3. Paris to Die For by Maxine Kenneth

Inspired by an actual letter in the John F. Kennedy Library written by Jackie and revealing her job offer from the newly formed CIA this novel imagines what Jackie's life would have been like if she had accepted that job offer and become a CIA Operative. It's the first in a duology. It's set in 1951 with the main action taking place in Paris where Jackie interacts with real and imagined historical figures while she tries to help a Russian defect to the West.

4. Front Lines by Michael Grant

I have talked about this one before in a couple of different posts, in fact, it was my pick back in March for best novel with a war in it. It's an alternate history set in WWII and based on the question "what if girls had been able to serve in the American Armed Forces?" It's full of BAMF young women, and I can't wait to get around to the sequel next year, Silver Stars is out now and sitting on my shelf but I don't have time for it until next year.

So which of those historical novels did I chose as the best one:


 Outlander by Diana Gabaldon

The year is 1945. Claire Randall, a former combat nurse, is just back from the war and reunited with her husband on a second honeymoon when she walks through a standing stone in one of the ancient circles that dot the British Isles. Suddenly she is a Sassenach—an “outlander”—in a Scotland torn by war and raiding border clans in the year of Our Lord...1743.

Hurled back in time by forces she cannot understand, Claire is catapulted into the intrigues of lairds and spies that may threaten her life, and shatter her heart. For here James Fraser, a gallant young Scots warrior, shows her a love so absolute that Claire becomes a woman torn between fidelity and desire—and between two vastly different men in two irreconcilable lives.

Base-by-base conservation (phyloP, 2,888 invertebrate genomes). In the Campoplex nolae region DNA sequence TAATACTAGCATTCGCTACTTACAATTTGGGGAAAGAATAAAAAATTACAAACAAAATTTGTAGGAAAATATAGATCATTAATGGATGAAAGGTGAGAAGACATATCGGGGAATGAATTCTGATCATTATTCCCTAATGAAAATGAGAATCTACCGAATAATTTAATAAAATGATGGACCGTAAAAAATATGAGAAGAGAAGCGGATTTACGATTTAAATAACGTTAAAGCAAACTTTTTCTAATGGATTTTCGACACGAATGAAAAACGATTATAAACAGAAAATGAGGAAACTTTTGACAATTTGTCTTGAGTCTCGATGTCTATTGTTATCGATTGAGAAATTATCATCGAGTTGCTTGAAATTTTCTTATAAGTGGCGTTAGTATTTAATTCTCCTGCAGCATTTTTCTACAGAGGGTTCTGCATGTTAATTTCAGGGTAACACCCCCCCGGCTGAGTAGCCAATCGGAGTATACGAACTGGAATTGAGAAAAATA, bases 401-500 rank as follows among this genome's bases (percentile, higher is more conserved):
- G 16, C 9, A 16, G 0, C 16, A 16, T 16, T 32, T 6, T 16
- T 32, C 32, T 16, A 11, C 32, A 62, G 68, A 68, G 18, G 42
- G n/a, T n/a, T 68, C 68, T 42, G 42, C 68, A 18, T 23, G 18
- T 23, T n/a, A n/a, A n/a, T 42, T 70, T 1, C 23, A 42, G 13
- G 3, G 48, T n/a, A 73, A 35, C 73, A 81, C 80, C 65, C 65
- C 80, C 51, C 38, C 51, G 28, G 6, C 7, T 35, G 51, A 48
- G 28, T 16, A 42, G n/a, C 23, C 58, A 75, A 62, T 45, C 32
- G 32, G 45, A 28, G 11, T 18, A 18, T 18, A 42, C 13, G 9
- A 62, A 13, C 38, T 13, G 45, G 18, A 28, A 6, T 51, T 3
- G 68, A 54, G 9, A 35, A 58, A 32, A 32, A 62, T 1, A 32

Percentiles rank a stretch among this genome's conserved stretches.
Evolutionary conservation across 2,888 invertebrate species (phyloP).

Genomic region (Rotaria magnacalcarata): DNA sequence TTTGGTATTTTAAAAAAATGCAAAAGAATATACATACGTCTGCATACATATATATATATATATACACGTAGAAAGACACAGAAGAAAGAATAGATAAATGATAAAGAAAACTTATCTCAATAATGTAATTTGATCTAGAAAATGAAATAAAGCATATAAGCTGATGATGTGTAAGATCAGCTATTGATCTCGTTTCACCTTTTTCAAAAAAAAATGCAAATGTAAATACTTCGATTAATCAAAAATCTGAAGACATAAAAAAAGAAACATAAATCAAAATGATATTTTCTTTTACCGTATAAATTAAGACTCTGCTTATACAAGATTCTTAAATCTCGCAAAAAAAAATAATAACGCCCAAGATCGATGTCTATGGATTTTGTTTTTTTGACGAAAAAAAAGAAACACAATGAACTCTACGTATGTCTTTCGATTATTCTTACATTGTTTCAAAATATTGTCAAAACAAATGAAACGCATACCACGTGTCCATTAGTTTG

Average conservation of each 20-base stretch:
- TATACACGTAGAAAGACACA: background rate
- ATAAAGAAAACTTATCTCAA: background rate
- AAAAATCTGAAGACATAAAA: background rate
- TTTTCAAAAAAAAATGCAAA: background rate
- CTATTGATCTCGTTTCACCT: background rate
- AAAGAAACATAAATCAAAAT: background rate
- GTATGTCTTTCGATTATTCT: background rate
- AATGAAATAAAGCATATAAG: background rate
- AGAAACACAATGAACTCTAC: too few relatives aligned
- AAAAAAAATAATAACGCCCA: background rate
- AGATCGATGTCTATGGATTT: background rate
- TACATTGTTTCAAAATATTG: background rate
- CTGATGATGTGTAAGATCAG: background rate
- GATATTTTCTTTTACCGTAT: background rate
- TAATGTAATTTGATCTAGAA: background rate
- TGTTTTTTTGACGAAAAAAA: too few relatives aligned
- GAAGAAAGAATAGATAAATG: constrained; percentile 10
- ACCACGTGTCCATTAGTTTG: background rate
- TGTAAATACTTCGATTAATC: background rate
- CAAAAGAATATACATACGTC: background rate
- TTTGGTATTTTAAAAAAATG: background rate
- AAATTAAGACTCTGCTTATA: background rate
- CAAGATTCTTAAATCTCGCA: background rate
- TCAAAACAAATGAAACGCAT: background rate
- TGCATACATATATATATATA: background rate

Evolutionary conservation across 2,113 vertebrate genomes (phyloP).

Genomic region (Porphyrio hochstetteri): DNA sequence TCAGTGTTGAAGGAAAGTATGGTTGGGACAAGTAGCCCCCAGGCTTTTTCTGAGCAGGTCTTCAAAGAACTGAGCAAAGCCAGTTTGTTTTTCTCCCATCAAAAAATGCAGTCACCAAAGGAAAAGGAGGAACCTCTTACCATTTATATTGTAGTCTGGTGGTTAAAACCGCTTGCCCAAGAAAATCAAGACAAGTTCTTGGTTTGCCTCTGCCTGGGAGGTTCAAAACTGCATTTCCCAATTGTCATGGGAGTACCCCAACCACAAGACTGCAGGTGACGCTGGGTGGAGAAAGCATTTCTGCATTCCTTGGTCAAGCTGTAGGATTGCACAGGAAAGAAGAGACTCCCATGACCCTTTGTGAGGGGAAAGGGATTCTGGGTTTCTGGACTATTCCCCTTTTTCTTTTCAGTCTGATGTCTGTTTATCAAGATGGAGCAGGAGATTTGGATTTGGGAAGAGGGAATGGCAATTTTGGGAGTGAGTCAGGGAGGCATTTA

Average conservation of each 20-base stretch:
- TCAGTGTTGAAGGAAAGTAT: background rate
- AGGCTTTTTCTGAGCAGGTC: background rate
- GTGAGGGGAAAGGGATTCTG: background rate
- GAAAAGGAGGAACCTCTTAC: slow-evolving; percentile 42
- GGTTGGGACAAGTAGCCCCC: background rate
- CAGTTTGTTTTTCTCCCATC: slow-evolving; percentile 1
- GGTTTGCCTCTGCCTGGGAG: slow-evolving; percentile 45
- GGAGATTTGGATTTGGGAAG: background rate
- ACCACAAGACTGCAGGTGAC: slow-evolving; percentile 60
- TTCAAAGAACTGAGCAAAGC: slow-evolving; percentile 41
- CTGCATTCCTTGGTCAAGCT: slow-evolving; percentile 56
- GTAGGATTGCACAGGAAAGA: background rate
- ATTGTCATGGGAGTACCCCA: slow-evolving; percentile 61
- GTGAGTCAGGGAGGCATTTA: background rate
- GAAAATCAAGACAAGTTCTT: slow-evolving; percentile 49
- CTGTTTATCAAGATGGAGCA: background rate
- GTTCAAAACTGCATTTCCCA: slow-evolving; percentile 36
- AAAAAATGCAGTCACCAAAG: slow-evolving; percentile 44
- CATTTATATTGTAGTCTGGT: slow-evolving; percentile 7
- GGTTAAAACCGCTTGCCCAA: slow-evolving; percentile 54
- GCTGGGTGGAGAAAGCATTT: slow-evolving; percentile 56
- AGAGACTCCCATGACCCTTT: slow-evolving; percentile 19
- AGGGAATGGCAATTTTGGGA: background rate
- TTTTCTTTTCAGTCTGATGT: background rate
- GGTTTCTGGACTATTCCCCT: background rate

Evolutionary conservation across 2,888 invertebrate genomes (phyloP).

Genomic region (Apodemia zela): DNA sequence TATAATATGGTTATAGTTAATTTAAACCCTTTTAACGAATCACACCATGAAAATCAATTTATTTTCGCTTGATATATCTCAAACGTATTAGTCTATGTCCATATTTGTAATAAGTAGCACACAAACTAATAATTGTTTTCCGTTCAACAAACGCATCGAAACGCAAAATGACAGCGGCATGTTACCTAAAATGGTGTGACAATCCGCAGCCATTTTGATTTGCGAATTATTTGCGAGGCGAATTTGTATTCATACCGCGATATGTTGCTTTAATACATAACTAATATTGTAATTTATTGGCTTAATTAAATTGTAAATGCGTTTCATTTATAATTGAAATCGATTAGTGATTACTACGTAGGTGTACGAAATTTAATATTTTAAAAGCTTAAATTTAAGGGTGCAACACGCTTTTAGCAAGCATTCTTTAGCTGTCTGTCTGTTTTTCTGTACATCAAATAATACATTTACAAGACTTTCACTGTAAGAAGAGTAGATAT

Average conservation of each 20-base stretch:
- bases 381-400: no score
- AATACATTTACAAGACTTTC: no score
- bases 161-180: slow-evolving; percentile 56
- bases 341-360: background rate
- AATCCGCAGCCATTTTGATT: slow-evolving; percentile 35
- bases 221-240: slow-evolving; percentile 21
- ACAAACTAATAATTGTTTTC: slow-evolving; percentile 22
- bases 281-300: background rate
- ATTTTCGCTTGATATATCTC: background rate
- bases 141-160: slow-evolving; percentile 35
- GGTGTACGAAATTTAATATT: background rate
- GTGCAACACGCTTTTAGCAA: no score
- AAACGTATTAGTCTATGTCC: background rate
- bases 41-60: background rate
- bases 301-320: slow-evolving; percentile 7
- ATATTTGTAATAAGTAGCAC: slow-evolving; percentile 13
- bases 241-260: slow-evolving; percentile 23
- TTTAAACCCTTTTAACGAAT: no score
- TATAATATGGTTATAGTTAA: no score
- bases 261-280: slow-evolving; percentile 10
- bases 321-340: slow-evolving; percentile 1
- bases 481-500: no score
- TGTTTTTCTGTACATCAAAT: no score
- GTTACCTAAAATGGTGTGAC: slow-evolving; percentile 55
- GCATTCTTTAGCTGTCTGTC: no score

-- via Goodreads
I liked all 4 of them, hell I would even say I loved 3 of them (Other Boleyn Girl being the exception), but Outlander holds the best historical novel spot in my heart. I figure by now I've probably reread it almost as many times as I've read any of the Harry Potter books. So probably around 10-12 times. When I get the urge I just pick it up and start, often I don't start right at the beginning because the parts with Frank are almost unnecessary to me haha. It is the first book in a still ongoing series, however to me it will always be a stand alone novel. I feel like the way this one ended was fine, I didn't need to know more beyond how it ended. I certainly didn't need what she did in the second book in the series. I started reading it, something I hated happened and that was when I decided nope I am fine with Outlander as a stand alone book. And I've stuck to that, I've never picked up another James & Claire novel and I have absolutely no desire to. But I will always go back to this one.